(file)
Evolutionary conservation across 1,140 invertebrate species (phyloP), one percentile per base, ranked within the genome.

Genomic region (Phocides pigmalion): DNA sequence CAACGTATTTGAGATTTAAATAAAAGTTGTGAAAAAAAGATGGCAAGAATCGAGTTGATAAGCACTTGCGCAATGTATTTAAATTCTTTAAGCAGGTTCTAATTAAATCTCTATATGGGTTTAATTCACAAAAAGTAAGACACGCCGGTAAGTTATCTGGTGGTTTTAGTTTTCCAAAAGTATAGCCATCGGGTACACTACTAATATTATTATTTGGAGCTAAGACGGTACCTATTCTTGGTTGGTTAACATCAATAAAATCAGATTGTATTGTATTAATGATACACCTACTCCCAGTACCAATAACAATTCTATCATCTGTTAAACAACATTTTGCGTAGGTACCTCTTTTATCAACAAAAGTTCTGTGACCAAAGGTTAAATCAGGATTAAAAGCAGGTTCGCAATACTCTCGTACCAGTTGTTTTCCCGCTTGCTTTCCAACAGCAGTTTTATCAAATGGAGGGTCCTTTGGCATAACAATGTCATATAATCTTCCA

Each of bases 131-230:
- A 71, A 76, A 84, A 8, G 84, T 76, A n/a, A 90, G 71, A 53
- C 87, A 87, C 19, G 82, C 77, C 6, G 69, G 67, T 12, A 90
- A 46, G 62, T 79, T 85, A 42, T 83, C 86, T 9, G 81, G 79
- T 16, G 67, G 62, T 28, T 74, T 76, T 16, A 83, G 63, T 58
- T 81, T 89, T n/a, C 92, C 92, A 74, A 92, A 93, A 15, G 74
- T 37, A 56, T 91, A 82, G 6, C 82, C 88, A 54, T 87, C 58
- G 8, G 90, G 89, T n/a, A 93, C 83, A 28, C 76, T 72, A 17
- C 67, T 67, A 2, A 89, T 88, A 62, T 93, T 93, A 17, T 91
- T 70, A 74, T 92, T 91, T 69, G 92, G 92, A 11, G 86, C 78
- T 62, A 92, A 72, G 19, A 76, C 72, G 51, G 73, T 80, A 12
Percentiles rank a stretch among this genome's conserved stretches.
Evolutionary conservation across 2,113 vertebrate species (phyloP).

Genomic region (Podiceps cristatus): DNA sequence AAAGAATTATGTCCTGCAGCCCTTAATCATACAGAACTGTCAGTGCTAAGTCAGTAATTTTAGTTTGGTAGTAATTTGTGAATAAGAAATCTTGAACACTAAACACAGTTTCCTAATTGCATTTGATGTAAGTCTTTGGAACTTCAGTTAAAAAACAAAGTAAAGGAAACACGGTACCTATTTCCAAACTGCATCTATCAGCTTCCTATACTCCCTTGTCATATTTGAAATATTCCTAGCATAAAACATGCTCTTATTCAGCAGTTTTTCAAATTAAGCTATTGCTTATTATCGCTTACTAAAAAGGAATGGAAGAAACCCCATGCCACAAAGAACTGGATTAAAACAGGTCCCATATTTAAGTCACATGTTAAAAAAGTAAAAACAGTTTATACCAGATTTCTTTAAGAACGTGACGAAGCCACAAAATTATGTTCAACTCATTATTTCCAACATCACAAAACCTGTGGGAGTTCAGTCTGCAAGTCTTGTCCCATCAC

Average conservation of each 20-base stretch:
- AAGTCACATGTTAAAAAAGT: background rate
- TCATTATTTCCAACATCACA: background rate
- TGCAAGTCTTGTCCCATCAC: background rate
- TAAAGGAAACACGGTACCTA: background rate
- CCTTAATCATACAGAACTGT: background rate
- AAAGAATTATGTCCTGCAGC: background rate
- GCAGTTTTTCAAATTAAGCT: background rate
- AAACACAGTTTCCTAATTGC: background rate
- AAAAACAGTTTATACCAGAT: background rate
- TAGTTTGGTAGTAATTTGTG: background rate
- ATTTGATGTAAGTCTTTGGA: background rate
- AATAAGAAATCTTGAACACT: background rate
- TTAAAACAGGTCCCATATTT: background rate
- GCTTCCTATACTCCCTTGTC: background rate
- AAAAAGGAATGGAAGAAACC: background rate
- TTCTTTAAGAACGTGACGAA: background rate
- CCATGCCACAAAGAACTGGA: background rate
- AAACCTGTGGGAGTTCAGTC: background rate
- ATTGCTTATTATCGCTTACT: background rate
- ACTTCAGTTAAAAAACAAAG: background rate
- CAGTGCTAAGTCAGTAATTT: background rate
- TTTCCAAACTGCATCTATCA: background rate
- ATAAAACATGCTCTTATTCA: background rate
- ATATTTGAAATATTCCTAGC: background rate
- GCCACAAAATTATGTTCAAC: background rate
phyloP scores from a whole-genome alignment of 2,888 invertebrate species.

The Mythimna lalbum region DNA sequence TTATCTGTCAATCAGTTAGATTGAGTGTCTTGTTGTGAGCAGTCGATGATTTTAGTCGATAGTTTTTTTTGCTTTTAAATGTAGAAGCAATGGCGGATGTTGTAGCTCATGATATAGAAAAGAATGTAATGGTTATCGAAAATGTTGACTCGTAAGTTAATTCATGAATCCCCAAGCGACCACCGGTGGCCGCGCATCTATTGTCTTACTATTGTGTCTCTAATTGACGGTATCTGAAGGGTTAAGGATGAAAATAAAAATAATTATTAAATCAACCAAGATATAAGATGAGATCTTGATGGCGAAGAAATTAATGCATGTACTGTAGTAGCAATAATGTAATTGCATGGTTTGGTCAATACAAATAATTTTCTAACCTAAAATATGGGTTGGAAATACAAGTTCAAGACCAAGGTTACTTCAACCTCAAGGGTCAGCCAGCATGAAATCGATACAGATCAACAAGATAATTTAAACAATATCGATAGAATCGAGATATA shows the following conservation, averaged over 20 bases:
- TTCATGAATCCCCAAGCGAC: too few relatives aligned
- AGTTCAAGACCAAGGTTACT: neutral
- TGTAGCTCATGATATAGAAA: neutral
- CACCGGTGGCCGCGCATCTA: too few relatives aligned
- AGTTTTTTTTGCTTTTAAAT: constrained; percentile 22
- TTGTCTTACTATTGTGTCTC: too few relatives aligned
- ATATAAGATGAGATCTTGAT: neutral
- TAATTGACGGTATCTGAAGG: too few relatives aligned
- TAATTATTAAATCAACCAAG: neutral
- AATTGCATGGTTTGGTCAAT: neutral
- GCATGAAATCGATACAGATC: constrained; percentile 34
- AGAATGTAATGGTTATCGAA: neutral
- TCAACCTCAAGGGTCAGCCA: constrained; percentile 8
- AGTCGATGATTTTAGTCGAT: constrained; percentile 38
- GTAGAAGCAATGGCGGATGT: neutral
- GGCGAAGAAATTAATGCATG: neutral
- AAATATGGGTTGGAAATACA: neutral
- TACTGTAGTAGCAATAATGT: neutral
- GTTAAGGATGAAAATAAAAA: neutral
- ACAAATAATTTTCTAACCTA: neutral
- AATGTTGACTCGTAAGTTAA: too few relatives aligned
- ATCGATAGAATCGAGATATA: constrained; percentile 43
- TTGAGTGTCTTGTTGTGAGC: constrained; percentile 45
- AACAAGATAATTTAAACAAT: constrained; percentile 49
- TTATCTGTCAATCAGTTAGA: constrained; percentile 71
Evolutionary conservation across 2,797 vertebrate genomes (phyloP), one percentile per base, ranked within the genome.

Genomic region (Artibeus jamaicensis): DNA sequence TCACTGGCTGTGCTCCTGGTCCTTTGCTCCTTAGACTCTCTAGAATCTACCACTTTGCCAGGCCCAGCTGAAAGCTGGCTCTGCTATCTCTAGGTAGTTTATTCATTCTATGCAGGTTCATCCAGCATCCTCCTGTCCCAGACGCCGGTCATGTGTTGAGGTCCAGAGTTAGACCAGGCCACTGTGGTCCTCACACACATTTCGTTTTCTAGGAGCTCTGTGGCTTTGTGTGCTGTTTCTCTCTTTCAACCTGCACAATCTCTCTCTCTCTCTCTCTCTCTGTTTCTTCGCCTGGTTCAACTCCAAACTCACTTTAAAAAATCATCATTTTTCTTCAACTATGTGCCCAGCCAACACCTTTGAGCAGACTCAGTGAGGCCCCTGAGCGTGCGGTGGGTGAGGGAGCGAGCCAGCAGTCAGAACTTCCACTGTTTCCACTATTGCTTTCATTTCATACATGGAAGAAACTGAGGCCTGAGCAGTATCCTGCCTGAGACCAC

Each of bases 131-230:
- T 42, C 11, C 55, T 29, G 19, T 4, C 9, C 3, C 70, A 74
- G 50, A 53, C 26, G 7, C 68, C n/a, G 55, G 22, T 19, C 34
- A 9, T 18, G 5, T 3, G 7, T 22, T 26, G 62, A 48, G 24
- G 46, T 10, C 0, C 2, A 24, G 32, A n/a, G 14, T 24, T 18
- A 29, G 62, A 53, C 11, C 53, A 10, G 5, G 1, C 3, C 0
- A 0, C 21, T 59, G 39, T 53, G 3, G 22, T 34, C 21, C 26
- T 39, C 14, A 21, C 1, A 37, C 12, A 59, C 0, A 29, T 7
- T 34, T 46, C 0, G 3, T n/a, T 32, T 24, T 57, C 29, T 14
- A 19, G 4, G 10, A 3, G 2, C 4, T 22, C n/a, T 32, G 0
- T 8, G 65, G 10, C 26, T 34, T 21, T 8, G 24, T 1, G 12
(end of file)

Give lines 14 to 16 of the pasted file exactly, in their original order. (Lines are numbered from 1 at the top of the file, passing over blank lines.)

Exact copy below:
Percentiles rank a stretch among this genome's conserved stretches.
Evolutionary conservation across 2,113 vertebrate species (phyloP).

Genomic region (Podiceps cristatus): DNA sequence AAAGAATTATGTCCTGCAGCCCTTAATCATACAGAACTGTCAGTGCTAAGTCAGTAATTTTAGTTTGGTAGTAATTTGTGAATAAGAAATCTTGAACACTAAACACAGTTTCCTAATTGCATTTGATGTAAGTCTTTGGAACTTCAGTTAAAAAACAAAGTAAAGGAAACACGGTACCTATTTCCAAACTGCATCTATCAGCTTCCTATACTCCCTTGTCATATTTGAAATATTCCTAGCATAAAACATGCTCTTATTCAGCAGTTTTTCAAATTAAGCTATTGCTTATTATCGCTTACTAAAAAGGAATGGAAGAAACCCCATGCCACAAAGAACTGGATTAAAACAGGTCCCATATTTAAGTCACATGTTAAAAAAGTAAAAACAGTTTATACCAGATTTCTTTAAGAACGTGACGAAGCCACAAAATTATGTTCAACTCATTATTTCCAACATCACAAAACCTGTGGGAGTTCAGTCTGCAAGTCTTGTCCCATCAC